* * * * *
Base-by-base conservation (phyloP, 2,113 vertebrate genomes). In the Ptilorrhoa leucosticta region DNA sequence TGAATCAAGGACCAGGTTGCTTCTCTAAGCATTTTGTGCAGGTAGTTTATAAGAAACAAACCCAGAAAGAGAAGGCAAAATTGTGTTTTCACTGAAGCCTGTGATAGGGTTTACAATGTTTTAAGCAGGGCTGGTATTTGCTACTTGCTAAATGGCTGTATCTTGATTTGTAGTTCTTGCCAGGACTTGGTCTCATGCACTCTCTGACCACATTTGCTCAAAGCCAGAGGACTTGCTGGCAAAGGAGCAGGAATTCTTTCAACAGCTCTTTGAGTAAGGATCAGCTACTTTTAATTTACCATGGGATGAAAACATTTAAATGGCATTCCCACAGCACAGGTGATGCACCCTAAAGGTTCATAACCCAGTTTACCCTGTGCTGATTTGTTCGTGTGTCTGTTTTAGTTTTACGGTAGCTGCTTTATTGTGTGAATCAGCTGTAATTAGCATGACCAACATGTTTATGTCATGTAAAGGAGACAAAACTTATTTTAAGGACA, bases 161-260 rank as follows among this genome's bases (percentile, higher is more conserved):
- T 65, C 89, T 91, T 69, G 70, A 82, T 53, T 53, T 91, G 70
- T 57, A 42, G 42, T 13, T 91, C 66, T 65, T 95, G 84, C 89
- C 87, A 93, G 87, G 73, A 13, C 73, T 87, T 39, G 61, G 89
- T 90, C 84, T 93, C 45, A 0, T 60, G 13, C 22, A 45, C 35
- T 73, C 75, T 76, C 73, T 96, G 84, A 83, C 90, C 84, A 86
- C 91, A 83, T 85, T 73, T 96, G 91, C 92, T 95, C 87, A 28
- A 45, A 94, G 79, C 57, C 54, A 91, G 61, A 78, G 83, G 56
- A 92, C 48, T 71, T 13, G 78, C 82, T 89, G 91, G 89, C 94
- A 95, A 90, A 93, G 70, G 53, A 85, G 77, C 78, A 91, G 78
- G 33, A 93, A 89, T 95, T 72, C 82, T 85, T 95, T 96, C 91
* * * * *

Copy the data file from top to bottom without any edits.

Base-by-base conservation (phyloP, 2,113 vertebrate genomes). In the Ptilorrhoa leucosticta region DNA sequence TGAATCAAGGACCAGGTTGCTTCTCTAAGCATTTTGTGCAGGTAGTTTATAAGAAACAAACCCAGAAAGAGAAGGCAAAATTGTGTTTTCACTGAAGCCTGTGATAGGGTTTACAATGTTTTAAGCAGGGCTGGTATTTGCTACTTGCTAAATGGCTGTATCTTGATTTGTAGTTCTTGCCAGGACTTGGTCTCATGCACTCTCTGACCACATTTGCTCAAAGCCAGAGGACTTGCTGGCAAAGGAGCAGGAATTCTTTCAACAGCTCTTTGAGTAAGGATCAGCTACTTTTAATTTACCATGGGATGAAAACATTTAAATGGCATTCCCACAGCACAGGTGATGCACCCTAAAGGTTCATAACCCAGTTTACCCTGTGCTGATTTGTTCGTGTGTCTGTTTTAGTTTTACGGTAGCTGCTTTATTGTGTGAATCAGCTGTAATTAGCATGACCAACATGTTTATGTCATGTAAAGGAGACAAAACTTATTTTAAGGACA, bases 161-260 rank as follows among this genome's bases (percentile, higher is more conserved):
- T 65, C 89, T 91, T 69, G 70, A 82, T 53, T 53, T 91, G 70
- T 57, A 42, G 42, T 13, T 91, C 66, T 65, T 95, G 84, C 89
- C 87, A 93, G 87, G 73, A 13, C 73, T 87, T 39, G 61, G 89
- T 90, C 84, T 93, C 45, A 0, T 60, G 13, C 22, A 45, C 35
- T 73, C 75, T 76, C 73, T 96, G 84, A 83, C 90, C 84, A 86
- C 91, A 83, T 85, T 73, T 96, G 91, C 92, T 95, C 87, A 28
- A 45, A 94, G 79, C 57, C 54, A 91, G 61, A 78, G 83, G 56
- A 92, C 48, T 71, T 13, G 78, C 82, T 89, G 91, G 89, C 94
- A 95, A 90, A 93, G 70, G 53, A 85, G 77, C 78, A 91, G 78
- G 33, A 93, A 89, T 95, T 72, C 82, T 85, T 95, T 96, C 91